Library Journal Academic Newswire for July 24, 2008 reports:
[S]ubmissions to PMC began steadily rising in December 2007, soon after it became clear a mandatory policy would be adopted in 2008. By the first month following passage of the new policy, January 2008, monthly submissions to PMC hit an all-time high of 1255, and have continued to increase significantly every month so far this year. In April 2008, when the policy officially took effect, submissions spiked even more sharply, rising from 1852 total submissions in March, to 2,765 in April and 2,593 in May. The April/May 2008 figures represent well over double the number of submissions for the same months in 2007 (1,198 PMC submissions in April ’07; 948 in May ’07). Although official figures for June have not yet been posted, the NIH’s Dr. David Lipman told the LJ Academic Newswire the submission totals were higher than May.
The NIH statistics are available here. The graph makes a compelling visual.
Open Students, a site devoted to issues of interest to emerging scholars, premiered earlier this year. It is produced by SPARC, the Scholarly Publishing and Academic Resources Coalition, and led by Gavin Baker, a 2007 graduate of the University of Florida. The site discusses fair use of academic works in dissertations, the cost of subscription and pay per view access to scholarly literature, the potential of open access and self-archiving, and what students can do to improve the scholarly publishing system.
Open Students welcomes submissions from guest bloggers.
At the end of May, the White House Office of Science and Technology Policy (OSTP) released "Core Principles for Communication of the Results of Scientific Research Conducted by Scientists Employed by Federal Civilian Agencies" [PDF]. The guidelines state, in part:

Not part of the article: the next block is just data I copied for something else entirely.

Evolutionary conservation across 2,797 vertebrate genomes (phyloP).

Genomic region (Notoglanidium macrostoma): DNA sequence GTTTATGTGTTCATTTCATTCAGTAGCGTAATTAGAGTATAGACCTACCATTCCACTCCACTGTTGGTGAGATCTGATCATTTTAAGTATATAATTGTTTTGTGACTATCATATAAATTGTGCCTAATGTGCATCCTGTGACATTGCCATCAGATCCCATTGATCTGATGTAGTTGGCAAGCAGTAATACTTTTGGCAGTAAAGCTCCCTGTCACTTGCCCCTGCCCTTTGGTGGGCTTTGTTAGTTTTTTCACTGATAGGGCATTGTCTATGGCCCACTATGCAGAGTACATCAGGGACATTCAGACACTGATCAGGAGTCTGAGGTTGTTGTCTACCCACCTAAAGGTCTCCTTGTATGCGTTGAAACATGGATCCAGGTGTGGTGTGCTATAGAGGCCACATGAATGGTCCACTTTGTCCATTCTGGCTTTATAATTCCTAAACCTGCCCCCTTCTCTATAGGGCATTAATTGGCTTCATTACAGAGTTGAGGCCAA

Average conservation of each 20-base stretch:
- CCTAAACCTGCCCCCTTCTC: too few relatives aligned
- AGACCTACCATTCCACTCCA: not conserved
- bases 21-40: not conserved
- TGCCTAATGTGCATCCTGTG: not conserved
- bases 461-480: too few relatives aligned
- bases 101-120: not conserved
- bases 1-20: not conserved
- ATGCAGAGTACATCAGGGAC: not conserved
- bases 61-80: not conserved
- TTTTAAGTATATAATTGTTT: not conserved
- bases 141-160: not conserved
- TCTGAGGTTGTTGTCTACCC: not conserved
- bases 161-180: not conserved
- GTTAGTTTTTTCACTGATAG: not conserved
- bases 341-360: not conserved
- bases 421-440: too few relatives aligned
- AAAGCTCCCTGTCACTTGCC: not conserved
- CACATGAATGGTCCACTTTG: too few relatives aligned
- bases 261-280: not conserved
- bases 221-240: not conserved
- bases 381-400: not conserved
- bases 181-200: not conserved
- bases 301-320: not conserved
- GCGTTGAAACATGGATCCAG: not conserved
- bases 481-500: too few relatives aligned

Research data produced by scientists working within Federal agencies should, to the maximum extent possible and consistent with existing Federal law, regulations, and Presidential directives and orders, be made publicly available consistent with established practices in the relevant fields of research.
1. Agencies should develop, and update as necessary, clear guidelines regarding processes for sharing research data and results generated by Federal scientists. These guidelines should be consistent with the Information Quality Act guidelines.
2. In developing the guidelines, agencies should endeavor to establish clear policies regarding preservation and storage of and access to publicly available data.
3. Agencies should work to ensure awareness of and compliance with these guidelines, and ensure that responses to requests for publicly releasable information are made promptly, accurately, and completely....
Peter Suber, in his June 27, 2008 Open Access News blog, offers many observations. Key excerpts:
Note two aspects of this subset:
1. The guidelines only apply to research by agency employees, not research by grantees. The distinction matters because under US law (17 USC 105), research by government employees is uncopyrightable.
2. The guidelines only apply to data, not texts. This distinction also matters because (most) data elements are uncopyrightable facts.